Friday, May 6, 2016
Every hour is precious and irreplaceable. I set my timer for fifteen minutes. How much did I do? Were those minutes profitable? How long did it take me to put on my make-up and fix my hair this AM? Was it longer than I spent in prayer? What did I do? Or maybe I just frittered the minutes away. I can never get them back.
Wednesday, May 4, 2016
Several of my blogs have been written about contentment, but they have been of a general nature. Since Dr. Whitcomb and I are in the retirement stage of life, and have a passion to be useful channels for the Lord, we face many decisions just as you do. So, from my thick file entitled
“Seniors,” which doesn’t sound as threatening as “Elderly,” I write these thoughts.
“Don’t be afraid of growing old,” said a man to a group of over-sixties. “When you stop growing old, you’re dead.” That may sound either threatening or glorious, depending on your standing with the Lord. This will be discussed later.
To face a threatening situation as though it does not exist is neither logical nor healthy. Aging is a fact of life.
Cicero said four things about age: “It makes our bodies feeble; it takes us out of participation with life; it robs us of the pleasures of youth; and it reminds us that death is waiting.” But Job put a premium on age: “Wisdom is with aged men; with long life is understanding” (Job 12:12).
Older Christians are usually well adjusted. They have mellowed with maturity. They have something to live for and something to die for. But it is a shame that some senior citizens give up, let themselves go, look untidy, abandon exercise and diet, and sink into inactivity. A few are meddlesome, critical, and demanding. This is where we may come into their lives to give them purpose for Jesus’ sake.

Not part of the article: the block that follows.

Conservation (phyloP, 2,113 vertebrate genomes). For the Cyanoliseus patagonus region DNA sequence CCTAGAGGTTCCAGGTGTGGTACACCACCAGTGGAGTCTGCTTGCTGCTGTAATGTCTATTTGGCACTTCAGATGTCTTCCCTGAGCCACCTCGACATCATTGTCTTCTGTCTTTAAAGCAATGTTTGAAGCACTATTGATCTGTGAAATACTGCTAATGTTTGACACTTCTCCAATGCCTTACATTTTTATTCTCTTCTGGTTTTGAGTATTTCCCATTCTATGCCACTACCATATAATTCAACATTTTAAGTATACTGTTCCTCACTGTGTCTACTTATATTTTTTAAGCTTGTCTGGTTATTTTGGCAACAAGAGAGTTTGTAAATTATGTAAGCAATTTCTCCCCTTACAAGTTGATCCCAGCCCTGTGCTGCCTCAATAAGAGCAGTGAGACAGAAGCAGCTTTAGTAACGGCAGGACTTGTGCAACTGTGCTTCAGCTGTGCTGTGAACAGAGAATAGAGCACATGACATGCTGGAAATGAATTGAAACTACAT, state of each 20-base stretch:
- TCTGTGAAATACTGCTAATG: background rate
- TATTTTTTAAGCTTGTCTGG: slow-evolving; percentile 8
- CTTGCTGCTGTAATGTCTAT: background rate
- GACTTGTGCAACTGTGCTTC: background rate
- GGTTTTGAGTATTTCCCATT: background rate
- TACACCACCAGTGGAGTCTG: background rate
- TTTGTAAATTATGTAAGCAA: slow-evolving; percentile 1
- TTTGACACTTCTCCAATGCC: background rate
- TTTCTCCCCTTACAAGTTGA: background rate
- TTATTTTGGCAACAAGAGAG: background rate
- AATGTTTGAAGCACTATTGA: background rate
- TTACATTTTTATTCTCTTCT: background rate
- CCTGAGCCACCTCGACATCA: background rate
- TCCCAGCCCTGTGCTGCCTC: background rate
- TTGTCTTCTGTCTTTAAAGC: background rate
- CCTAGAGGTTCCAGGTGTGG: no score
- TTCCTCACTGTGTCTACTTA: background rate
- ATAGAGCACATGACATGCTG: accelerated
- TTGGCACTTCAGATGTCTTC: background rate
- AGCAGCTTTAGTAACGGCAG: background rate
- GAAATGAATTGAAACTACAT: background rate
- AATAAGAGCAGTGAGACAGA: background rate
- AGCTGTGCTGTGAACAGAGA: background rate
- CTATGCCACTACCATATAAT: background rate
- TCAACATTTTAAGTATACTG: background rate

Aging starts with conception, is most rapid with very young children, and continues as long as life lasts. Normal old age is healthy. We are advised that “when older people get sick it is not because they are old, but because they finally succumb to ailments that have been in their systems, undetected for years.” I did not know this, but thought it interesting enough to mention.
By no means are all older folk sick, lonely, pessimistic, or unproductive. Most are well able to take care of themselves. Yes, some have incurable ailments, but that does not make them invalids. With God’s blessing they can have many years of productivity. My husband, who will be 92 in June, and in his fifth year with Parkinson’s disease, is an example. Every other week he participates in an hour-long radio program (Worldview Weekend), speaks often in churches and schools, writes articles and books, and is active with Answers in Genesis, especially with the Ark Encounter project in Kentucky. There are thousands of others who have lived long and productive lives.
A seventy-year-old college professor writes, “I am realistic enough not to expect that I can maintain my present post-retirement level of participation in the work of the academic community in coming years. I see no sharp falling-off, but only the prospect that self-discipline (or the lack of it) will determine how high that level of participation will be.” Sadly, God is left out of his prospect, but I include it for the self-discipline aspect.
“Casting all your care upon HIM, for HE cares for you” (1 Peter 5:7). Life is a journey, and God has a plan for each of us.
(To be continued)